Catalogue


War in the age of the Enlightenment, 1700-1789 /
Armstrong Starkey.
imprint
Westport, Conn. : Praeger, 2003.
description
ix, 232 p.
ISBN
0275972402 (alk. paper)
format(s)
Book
Holdings
More Details
imprint
Westport, Conn. : Praeger, 2003.
isbn
0275972402 (alk. paper)
catalogue key
5058800
 
Includes bibliographical references and index.
A Look Inside
About the Author
Author Affiliation
Armstrong Starkey is Professor of History and former Dean and Provost at Adelphi University.
Full Text Reviews
Appeared in Choice on 2004-07-01:
What effect did Enlightenment thought have on 18th-century warfare? This is the question posed by Starkey (Adelphi Univ.), who argues that rather than comprising one set of ideas, the Enlightenment was a more complex array of theories. These theories' contribution to the culture of force, or the ideas and strategies behind warfare, led philosophes, officials, and military leaders to aim for a more humane and rational warfare based on scientific tactics. The Enlightenment also led military experts to examine their traditional values; for example, debating the value of strategy versus moral justification. War was unfortunate but often necessary for the defense of a nation or its principles. Other influences on warfare included the ancien regime, which had fostered many of the military traditions that continued to inspire aristocratic officers, and religion, which colored the opinions of the populace. Ironically, the philosophes and enlightened despots were appalled at any sign of popular uprising, since rebellion threatened an orderly society. Of the pre-1789 rebellions only the American Revolution succeeded, and this success was based in part on the rebels' use of Enlightenment rhetoric to justify their aims on an international stage. ^BSumming Up: Recommended. Graduate students/faculty. E. J. Jenkins Arkansas Tech University
Reviews
Review Quotes
'œIf nonmilitary historians want to amplify their visions of the Enlightenment with military insights, they may need guidance in identifying categories of linkages. Starkey has provided this--and much more. There is much for curious minds to chew on in this exciting book.'' The Historian
'œRecommended. Graduate students/faculty.'' Choice
'œ[T]he book has much to offer to graduate students and the general reader, and even the historian of war may find reading the author's succinct, thoughtful overview a profitable encounter with a clear, well-informed mind.'' The Journal of Military History
This item was reviewed in:
Choice, July 2004
To find out how to look for other reviews, please see our guides to finding book reviews in the Sciences or Social Sciences and Humanities.
Summaries
Bowker Data Service Summary
War in the 18th century was a complex operation, including popular as well as conventional conflict, between Europeans & non-Europeans. In this book, Starkey considers the influence of ideas & values on the actions of Enlightenment military personnel.
Long Description
War in the 18th century war was a complex operation, including popular as well as conventional conflict, between Europeans and with non-Europeans. These conflicts influenced European intellectuals and contributed to the complexity of Enlightenment thought. While Enlightenment writers regarded war as the greatest evil confronting mankind, they had little hope that it could be eliminated; thus, peace proposals of the day were joined by more realistic discussion of the means by which war might be limited or rendered more humane. In this book, the author considers the influence of ideas and values on the actions of Enlightenment military personnel and how the rational spirit of the time influenced military thought, producing a military enlightenment that applied rational analysis to military tactics and to the composition of armies. In the late Enlightenment, military writers explored the psychological foundations of war as a means of stimulating a new military spirit among the troops. The Enlightenment was, however, not the only cultural influence upon war during this century. Religion, the traditional values of the ancien regime, and local values all contributed to the culture of force. When Europeans engaged in military encounters with peoples in other parts of the globe, cultural interchange inevitably occurred as well. Further, there is a revolutionary element that one must consider when defining the military culture. The result of all these factors was a creative tension in 18th century warfare and an extraordinarily complex military culture.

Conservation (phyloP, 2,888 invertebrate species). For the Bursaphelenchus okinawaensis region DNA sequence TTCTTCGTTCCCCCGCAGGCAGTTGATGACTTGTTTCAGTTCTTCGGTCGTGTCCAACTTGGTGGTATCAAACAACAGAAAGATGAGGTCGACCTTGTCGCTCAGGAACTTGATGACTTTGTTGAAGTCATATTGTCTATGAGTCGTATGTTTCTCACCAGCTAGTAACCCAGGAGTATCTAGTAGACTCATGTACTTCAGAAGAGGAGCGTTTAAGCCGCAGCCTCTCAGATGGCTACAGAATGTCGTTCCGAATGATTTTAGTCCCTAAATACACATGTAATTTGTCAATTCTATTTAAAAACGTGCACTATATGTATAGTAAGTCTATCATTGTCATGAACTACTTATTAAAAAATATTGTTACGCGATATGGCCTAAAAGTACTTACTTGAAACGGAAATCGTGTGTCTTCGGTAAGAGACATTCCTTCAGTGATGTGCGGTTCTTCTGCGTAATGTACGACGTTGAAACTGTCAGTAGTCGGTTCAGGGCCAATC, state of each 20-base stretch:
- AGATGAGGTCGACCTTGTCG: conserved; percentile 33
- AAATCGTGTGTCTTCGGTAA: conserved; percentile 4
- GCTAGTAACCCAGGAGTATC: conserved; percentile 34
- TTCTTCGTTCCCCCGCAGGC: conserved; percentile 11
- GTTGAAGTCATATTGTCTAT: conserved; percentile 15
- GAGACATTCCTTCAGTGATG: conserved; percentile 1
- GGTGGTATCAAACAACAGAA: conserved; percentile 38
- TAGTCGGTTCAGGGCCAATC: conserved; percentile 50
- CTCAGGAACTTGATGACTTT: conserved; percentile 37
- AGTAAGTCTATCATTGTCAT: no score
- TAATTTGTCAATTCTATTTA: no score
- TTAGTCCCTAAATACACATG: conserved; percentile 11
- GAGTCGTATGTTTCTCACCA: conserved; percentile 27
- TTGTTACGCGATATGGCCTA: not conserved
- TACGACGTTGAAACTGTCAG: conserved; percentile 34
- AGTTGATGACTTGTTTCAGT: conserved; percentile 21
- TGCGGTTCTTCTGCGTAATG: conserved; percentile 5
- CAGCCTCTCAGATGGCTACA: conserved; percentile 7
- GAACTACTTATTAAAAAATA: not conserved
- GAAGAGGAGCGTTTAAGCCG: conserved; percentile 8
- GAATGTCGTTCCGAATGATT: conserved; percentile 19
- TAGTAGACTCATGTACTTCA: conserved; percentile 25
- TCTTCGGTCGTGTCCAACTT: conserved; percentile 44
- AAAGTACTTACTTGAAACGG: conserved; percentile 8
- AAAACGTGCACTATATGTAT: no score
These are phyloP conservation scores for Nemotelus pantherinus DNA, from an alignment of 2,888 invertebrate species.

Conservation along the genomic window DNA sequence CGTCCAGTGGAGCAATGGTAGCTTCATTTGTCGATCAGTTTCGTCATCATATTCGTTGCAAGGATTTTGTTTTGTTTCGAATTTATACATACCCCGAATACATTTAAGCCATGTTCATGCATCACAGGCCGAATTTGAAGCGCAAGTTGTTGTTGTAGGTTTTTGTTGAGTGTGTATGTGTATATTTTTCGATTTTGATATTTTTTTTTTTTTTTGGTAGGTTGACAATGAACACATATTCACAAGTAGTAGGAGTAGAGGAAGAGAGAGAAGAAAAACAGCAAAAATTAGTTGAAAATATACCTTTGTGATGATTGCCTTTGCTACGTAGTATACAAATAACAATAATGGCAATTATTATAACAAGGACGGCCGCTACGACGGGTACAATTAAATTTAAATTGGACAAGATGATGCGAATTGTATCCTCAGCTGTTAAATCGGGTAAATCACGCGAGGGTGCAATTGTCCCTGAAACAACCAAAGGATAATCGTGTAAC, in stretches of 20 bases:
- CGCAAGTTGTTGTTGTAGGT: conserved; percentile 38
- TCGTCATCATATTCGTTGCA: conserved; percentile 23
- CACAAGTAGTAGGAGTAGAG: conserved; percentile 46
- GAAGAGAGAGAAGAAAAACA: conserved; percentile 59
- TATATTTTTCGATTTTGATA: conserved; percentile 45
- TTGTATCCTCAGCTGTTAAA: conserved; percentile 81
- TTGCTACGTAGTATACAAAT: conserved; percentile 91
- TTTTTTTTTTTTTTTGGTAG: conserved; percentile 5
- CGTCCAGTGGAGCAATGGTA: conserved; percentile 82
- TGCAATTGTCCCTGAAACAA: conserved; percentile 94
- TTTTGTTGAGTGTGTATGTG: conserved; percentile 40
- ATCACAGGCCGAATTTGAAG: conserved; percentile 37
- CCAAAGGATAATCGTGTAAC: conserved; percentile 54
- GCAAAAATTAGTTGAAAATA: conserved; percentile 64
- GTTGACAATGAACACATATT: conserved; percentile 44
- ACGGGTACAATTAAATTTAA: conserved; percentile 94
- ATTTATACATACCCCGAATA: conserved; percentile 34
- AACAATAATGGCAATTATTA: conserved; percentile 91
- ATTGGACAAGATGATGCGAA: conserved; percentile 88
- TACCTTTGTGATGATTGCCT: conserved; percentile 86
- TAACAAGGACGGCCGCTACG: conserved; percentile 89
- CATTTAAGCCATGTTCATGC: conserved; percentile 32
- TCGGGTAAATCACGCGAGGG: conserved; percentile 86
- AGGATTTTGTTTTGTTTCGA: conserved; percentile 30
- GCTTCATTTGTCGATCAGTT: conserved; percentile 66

Unpaid Annotation
War in the 18th century was a complex operation, including popular as well as conventional conflict, between Europeans and with non-Europeans. These conflicts influenced European intellectuals and contributed to the complexity of Enlightenment thought. While Enlightenment writers regarded war as the greatest evil confronting mankind, they had little hope that it could be eliminated; thus, peace proposals of the day were joined by more realistic discussion of the means by which war might be limited or rendered more humane. In this book, Starkey considers the influence of ideas and values on the actions of Enlightenment military personnel.
Table of Contents
Prefacep. vii
The Culture of Forcep. 1
The Military Enlightenmentp. 33
A Culture of Honorp. 69
Field of Honor: Fontenoy, 1745p. 105
Popular Warp. 133
The Conflict of Culturesp. 175
Conclusionsp. 211
Indexp. 217
Table of Contents provided by Ingram. All Rights Reserved.

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